Episode 415: Midterms and the Impeach-O-Meter, pot marketing laws, how (not) to propose, Vimy oaks and more

Post-midterm lessons on impeachment in the Clinton era, the Impeach-O-Meter, cannabis marketing laws, bad marriage proposals, 'Songs for the Cold of Heart,' immigration parallels from the Tenement Museum, planting oak trees at Vimy and more.

What Democrats looking to take on Trump can learn from the Republican effort to impeach Bill Clinton

The Democrats' midterm success and the firing of Jeff Sessions have fuelled new speculation about the inquiries, or even impeachment hearings, that could be coming in 2019. The New Republic's Matt Ford says Democrats should proceed with caution.

Trump's odds of staying in office: The Day 6 Impeach-O-Meter for November 9

The Democrats made gains in the House, the Republicans won seats in the Senate and Donald Trump fired Jeff Sessions. Will it move the Impeach-O-Meter?

Canada's cannabis law is making things weird for people who sell pot paraphernalia

Lawyer Mark Gruchy says the Cannabis Act’s loosely worded section on advertising is creating confusion for businesses that don't even sell pot.

Wait until she's done the marathon and other good advice for popping the question

When a man stopped his girlfriend to propose to her while she was halfway through the New York City Marathon, the internet wasn't impressed. Lisa Hoplock has plenty of other cautionary tales from the world of public proposals.

Should I Read It?: Songs for the Cold of Heart by Eric Dupont

Eric Dupont's novel 'Songs for the Cold of Heart' has sold 60,000 copies in Quebec, but few English-Canadians have heard of him. Day 6 books columnist Becky Toyne reviews the book and answers the question: Should you read it?

'America's always had a love-hate relationship with immigration': The caravan and the country's immigrant past

The Tenement Museum tells the stories of generations of American immigrants. Museum president Kevin Jennings says the caravan making its way toward the southern U.S. border is the continuation of that history.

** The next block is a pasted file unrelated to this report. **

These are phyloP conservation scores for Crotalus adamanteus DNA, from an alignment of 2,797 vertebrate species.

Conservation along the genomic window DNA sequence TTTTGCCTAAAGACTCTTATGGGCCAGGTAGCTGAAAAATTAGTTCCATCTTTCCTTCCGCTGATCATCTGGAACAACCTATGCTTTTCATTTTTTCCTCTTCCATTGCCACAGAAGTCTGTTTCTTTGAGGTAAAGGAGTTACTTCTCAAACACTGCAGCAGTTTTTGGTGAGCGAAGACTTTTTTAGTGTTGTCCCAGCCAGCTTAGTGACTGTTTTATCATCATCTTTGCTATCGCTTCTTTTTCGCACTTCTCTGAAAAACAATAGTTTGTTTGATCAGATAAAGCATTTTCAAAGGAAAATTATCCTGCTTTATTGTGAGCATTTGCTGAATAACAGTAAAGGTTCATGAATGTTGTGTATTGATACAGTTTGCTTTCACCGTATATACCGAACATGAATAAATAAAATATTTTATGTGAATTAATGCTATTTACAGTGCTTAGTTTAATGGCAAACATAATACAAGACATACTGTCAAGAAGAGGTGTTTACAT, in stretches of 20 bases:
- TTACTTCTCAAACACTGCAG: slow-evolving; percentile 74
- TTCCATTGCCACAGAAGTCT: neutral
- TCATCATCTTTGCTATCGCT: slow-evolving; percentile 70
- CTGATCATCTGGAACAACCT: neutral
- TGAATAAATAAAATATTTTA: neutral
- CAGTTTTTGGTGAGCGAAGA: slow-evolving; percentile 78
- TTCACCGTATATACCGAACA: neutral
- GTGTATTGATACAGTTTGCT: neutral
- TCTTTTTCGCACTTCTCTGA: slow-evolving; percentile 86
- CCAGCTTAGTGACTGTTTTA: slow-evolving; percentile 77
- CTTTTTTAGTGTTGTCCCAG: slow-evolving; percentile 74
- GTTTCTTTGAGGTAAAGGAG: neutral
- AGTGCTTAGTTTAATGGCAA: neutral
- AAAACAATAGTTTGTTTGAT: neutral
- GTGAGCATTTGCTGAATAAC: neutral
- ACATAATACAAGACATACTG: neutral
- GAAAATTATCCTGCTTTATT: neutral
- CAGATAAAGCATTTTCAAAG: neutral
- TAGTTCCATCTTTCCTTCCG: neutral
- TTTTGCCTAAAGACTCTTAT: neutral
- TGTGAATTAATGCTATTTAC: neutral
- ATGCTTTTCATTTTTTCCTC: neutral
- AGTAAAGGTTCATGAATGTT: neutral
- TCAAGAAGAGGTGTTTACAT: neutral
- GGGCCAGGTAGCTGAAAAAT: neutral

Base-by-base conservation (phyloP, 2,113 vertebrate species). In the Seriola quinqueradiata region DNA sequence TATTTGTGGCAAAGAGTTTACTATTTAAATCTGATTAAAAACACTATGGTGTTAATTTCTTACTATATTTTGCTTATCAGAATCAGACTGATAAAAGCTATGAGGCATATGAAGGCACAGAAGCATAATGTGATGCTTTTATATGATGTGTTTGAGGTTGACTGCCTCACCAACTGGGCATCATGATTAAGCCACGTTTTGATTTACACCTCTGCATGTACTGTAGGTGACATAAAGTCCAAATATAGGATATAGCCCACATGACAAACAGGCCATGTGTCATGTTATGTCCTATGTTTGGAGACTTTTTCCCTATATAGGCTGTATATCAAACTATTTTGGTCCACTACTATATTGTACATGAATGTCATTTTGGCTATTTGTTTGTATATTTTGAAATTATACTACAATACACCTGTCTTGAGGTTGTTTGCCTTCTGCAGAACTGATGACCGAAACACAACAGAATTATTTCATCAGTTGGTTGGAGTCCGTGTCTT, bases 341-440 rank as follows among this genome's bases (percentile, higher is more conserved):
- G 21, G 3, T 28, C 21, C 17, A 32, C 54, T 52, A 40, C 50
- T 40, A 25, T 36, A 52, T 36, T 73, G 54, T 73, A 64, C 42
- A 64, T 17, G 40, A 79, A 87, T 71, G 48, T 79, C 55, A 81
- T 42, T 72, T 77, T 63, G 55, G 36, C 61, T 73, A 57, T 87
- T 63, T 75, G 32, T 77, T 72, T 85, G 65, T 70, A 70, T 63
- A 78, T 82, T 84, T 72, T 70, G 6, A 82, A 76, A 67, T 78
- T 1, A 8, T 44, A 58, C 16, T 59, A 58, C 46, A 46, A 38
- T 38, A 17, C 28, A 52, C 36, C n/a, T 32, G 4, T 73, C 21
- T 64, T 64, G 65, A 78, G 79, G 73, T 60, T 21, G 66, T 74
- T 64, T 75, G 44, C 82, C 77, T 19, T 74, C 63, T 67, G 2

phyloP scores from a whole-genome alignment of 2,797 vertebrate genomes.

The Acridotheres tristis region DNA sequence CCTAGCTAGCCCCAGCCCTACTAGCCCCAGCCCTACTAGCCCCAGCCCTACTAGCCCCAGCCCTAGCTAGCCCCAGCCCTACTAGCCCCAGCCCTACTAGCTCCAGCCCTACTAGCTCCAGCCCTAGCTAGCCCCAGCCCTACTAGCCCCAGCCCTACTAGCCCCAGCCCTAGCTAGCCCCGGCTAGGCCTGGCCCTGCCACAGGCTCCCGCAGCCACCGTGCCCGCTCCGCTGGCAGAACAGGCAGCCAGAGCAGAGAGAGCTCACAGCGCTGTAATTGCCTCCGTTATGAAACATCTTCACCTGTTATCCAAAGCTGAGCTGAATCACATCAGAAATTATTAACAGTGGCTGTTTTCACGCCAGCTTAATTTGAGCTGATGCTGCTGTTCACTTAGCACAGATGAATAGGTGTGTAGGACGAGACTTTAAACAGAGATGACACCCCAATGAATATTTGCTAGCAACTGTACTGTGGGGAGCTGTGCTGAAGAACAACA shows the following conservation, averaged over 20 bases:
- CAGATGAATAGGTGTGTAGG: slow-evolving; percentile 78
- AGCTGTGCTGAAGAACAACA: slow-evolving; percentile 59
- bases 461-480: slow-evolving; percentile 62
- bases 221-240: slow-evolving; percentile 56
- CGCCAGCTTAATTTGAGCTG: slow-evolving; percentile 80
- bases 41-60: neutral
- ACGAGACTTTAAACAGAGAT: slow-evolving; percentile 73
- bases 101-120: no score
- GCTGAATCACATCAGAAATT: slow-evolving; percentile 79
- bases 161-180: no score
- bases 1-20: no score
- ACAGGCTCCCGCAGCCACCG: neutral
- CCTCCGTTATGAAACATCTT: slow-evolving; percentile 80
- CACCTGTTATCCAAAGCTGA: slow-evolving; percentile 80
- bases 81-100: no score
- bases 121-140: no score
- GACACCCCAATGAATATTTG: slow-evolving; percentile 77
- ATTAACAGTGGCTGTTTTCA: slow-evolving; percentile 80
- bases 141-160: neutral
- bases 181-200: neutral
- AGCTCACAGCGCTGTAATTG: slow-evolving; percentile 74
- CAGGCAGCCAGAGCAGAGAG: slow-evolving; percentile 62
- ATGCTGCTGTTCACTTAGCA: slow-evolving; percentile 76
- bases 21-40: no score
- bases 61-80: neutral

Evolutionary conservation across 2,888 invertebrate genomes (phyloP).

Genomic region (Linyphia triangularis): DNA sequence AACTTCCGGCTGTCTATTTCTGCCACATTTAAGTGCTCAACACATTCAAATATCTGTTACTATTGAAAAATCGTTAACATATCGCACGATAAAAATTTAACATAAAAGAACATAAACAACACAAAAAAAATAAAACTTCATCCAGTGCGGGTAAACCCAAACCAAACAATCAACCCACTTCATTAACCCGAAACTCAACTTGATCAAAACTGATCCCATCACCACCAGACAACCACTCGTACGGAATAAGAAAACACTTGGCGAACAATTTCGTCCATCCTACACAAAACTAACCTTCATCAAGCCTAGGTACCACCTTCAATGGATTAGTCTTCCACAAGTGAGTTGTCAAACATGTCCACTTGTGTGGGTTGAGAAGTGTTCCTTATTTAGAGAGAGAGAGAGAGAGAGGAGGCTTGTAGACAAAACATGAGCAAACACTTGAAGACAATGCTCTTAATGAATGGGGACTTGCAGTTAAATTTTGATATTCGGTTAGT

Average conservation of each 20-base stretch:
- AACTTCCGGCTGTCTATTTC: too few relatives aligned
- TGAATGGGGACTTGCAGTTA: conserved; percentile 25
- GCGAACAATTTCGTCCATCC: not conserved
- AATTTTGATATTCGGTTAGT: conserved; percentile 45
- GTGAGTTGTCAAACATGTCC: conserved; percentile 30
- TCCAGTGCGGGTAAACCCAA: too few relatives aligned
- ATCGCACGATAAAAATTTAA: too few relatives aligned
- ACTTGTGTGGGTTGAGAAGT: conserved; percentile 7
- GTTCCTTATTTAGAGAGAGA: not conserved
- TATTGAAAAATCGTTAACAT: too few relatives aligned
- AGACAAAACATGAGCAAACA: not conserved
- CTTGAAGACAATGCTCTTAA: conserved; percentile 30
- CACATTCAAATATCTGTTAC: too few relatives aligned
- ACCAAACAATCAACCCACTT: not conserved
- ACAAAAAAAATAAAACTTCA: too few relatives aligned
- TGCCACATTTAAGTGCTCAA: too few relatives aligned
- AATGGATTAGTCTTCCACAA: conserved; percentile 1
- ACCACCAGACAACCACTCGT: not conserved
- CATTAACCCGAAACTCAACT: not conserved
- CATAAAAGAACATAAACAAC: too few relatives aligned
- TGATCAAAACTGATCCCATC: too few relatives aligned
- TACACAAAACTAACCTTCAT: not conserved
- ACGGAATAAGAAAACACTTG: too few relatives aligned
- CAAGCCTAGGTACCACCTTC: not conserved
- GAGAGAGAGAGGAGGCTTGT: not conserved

How a handful of acorns taken from the ruins of battle are repopulating Vimy Ridge with oak trees

When the Battle of Vimy Ridge ended in April 1917, Lt. Leslie Miller grabbed a handful of acorns from fallen trees. Over the past century they've grown in Canada, and now close friend, Monty McDonald, is returning them home.

Riffed from the Headlines 11/09/2018

Riffed from the Headlines is our weekly quiz where we choose three riffs linked by one story in the news. Guess the story that links the riffs and you could win a Day 6 tote bag.

Episode 414: George Soros as the bogeyman, Bohemian Rhapsody, losing wildlife, Salt Fat Acid Heat and more

How George Soros became the bogeyman of the right, the lasting impact of Bohemian Rhapsody in Wayne's World, three comics on midterm anxiety, Netflix's 'Salt Fat Acid Heat' has zest, the loss of wildlife and biodiversity, and Silicon Valley's Saudi money.

How conspiracy theories and anti-Semitism turned George Soros into a bogeyman for the American right

The idea of George Soros as a puppet master and enemy of America has been around on the fringes of American politics for a long time. Now, those ideas have gone mainstream, with alarming results.

How Wayne's World put Bohemian Rhapsody back on the charts

As the new movie Bohemian Rhapsody hits theatres, director Penelope Spheeris and actor Sean Sullivan tell the story behind the iconic Wayne's World scene that launched the song back into public consciousness in 1992.